by Michael McCune
News from China about Da Vinci’s fake Italian furniture and copycat Apple stores has engendered the usual bemusement around the world. But if marketers scratch the surface of these stories, they’ll uncover an evolution in consumer sentiment — one that’s driving changes in intellectual property rights enforcement.
China is indeed rife with unwanted brand “flattery.” Some shanzhai products do morph into something unique over time, but their foundations still lie in blatant cribbing of others’ innovations. And while US consumers are familiar with China’s fake iPhones and Fendi bags, fewer likely know that Chinese brands suffer the same fate. More important, Chinese consumers themselves are hurt when their children are at risk from toys with lead paint or their milk is tainted with melamine.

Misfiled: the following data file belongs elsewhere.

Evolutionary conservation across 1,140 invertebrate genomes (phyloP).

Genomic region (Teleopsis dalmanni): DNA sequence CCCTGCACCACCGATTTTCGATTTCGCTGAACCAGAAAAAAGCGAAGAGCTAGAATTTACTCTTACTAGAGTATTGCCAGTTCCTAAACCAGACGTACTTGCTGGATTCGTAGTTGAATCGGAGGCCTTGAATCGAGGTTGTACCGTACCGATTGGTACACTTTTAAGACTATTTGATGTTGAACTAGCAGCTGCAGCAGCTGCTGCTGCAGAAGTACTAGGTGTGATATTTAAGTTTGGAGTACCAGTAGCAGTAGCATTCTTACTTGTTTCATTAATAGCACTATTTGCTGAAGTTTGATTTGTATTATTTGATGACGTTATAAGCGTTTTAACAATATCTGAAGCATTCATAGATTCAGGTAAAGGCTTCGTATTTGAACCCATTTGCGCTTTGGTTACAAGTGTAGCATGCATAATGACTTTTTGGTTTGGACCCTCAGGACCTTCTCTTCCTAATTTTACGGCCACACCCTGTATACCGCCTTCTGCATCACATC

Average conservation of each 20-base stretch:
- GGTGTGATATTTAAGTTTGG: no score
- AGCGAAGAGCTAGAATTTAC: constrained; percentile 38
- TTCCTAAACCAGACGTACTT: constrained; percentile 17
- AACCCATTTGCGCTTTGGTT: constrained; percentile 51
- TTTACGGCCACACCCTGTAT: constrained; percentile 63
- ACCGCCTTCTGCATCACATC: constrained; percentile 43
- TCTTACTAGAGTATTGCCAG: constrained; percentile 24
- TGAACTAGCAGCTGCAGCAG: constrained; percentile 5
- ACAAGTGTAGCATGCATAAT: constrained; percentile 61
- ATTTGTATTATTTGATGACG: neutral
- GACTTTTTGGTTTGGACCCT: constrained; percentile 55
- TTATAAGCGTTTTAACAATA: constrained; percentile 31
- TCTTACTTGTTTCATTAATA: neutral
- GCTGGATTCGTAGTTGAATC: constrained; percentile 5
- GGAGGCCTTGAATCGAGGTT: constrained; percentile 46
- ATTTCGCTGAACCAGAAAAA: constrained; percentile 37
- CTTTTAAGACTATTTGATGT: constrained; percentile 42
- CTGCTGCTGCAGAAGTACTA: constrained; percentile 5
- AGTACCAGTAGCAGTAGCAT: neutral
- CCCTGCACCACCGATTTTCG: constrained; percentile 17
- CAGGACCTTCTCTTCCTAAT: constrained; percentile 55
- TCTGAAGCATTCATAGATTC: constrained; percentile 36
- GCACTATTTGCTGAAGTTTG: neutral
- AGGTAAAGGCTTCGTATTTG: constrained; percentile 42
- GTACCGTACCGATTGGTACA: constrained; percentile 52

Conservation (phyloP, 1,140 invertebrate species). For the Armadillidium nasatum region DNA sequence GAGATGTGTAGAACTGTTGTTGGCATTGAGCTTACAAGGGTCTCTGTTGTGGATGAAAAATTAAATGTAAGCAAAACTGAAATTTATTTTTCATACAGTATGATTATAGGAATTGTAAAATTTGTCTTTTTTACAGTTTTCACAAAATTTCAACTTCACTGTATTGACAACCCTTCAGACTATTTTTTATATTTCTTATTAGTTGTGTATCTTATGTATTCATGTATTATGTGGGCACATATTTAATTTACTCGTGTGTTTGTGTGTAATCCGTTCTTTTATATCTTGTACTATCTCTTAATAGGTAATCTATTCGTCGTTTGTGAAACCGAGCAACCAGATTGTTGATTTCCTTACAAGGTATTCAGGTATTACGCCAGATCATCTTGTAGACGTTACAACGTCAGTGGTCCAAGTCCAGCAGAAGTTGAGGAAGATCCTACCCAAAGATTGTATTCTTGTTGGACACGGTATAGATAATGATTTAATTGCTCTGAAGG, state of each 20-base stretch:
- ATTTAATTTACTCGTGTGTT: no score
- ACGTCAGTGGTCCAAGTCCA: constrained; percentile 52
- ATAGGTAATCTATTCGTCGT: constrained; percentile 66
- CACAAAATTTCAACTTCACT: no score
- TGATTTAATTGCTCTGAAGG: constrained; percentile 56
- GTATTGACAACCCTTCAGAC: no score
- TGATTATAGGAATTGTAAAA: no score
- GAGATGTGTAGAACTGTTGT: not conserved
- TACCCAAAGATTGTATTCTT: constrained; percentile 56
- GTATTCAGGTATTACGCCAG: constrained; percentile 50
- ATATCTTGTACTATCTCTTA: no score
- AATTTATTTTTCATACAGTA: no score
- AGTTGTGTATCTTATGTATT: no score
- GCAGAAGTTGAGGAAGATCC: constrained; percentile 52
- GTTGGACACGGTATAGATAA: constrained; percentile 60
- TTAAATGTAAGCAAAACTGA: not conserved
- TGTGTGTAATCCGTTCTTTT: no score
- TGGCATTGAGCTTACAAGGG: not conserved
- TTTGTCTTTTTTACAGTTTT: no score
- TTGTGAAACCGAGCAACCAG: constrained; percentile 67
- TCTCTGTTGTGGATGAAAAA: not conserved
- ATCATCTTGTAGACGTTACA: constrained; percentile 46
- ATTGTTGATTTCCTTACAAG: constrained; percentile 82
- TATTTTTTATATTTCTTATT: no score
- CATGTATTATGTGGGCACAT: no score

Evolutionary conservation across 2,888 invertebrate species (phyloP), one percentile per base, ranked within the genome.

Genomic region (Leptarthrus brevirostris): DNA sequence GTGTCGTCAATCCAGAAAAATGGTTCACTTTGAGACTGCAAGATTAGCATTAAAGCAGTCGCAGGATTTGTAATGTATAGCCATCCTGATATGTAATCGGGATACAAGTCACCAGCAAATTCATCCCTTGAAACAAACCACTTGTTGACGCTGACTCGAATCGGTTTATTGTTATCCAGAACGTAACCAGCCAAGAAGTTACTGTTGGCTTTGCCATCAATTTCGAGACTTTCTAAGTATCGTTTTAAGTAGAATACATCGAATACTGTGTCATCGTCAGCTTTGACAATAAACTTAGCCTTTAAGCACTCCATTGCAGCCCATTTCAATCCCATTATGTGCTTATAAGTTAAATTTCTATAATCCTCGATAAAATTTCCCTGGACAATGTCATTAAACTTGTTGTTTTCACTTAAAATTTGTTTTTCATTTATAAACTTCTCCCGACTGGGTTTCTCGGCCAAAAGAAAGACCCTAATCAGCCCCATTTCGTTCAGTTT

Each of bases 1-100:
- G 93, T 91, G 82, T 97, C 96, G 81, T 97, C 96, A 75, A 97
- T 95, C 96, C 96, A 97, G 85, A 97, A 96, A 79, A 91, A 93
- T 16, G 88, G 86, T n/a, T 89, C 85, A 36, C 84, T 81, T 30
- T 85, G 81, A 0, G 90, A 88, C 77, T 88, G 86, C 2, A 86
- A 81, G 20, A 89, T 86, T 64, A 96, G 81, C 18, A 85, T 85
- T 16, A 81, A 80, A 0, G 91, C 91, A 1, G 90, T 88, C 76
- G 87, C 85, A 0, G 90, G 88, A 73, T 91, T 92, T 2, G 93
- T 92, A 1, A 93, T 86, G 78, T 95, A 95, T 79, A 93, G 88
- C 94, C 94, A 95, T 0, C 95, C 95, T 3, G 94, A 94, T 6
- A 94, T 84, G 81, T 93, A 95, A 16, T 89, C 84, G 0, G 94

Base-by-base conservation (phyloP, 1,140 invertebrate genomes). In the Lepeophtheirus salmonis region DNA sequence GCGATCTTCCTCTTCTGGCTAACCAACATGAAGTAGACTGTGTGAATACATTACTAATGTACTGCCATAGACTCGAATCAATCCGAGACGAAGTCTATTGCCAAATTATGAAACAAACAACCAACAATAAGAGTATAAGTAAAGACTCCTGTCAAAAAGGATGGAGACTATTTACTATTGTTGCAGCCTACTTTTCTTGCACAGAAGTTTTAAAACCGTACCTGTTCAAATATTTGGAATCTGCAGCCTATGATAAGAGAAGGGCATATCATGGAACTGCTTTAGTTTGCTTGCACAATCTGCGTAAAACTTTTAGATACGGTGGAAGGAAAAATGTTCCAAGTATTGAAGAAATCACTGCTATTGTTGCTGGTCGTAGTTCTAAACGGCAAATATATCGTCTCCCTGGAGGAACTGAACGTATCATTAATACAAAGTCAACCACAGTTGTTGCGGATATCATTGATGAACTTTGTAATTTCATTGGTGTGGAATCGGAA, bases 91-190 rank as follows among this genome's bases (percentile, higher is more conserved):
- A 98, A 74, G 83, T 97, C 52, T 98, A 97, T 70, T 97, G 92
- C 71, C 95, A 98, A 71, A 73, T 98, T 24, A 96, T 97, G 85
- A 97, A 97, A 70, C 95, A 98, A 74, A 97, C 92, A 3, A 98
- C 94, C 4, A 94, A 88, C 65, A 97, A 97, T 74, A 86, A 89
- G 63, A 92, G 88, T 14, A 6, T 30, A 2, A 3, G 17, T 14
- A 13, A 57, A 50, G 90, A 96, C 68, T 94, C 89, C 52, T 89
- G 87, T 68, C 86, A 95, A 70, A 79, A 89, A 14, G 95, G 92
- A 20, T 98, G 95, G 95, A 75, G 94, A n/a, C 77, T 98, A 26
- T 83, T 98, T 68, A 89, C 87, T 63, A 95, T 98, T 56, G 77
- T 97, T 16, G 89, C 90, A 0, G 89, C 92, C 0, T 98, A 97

When national pride, health and their hard-earned yuan are on the line, Chinese consumers demand the genuine article. According to a China Market Research Group survey, the “overwhelming majority” of consumers said that their biggest fear in life was buying products that could harm their health (CNBC.com, 28 July 2011). The masses of angry consumers who’ve stormed the copycat stores and joined class-action lawsuits are an even better testament to how fed up they are over being duped.
Whereas marketers are right to be wary of fakes, they’d be wrong to assume the Chinese consumer isn’t on their side. Brands that take steps to enable product authentication at point of sale will tap into a reservoir of goodwill — the same reservoir the Chinese government seeks to tap through better regulation, which bodes well for a better brand-protected future everywhere.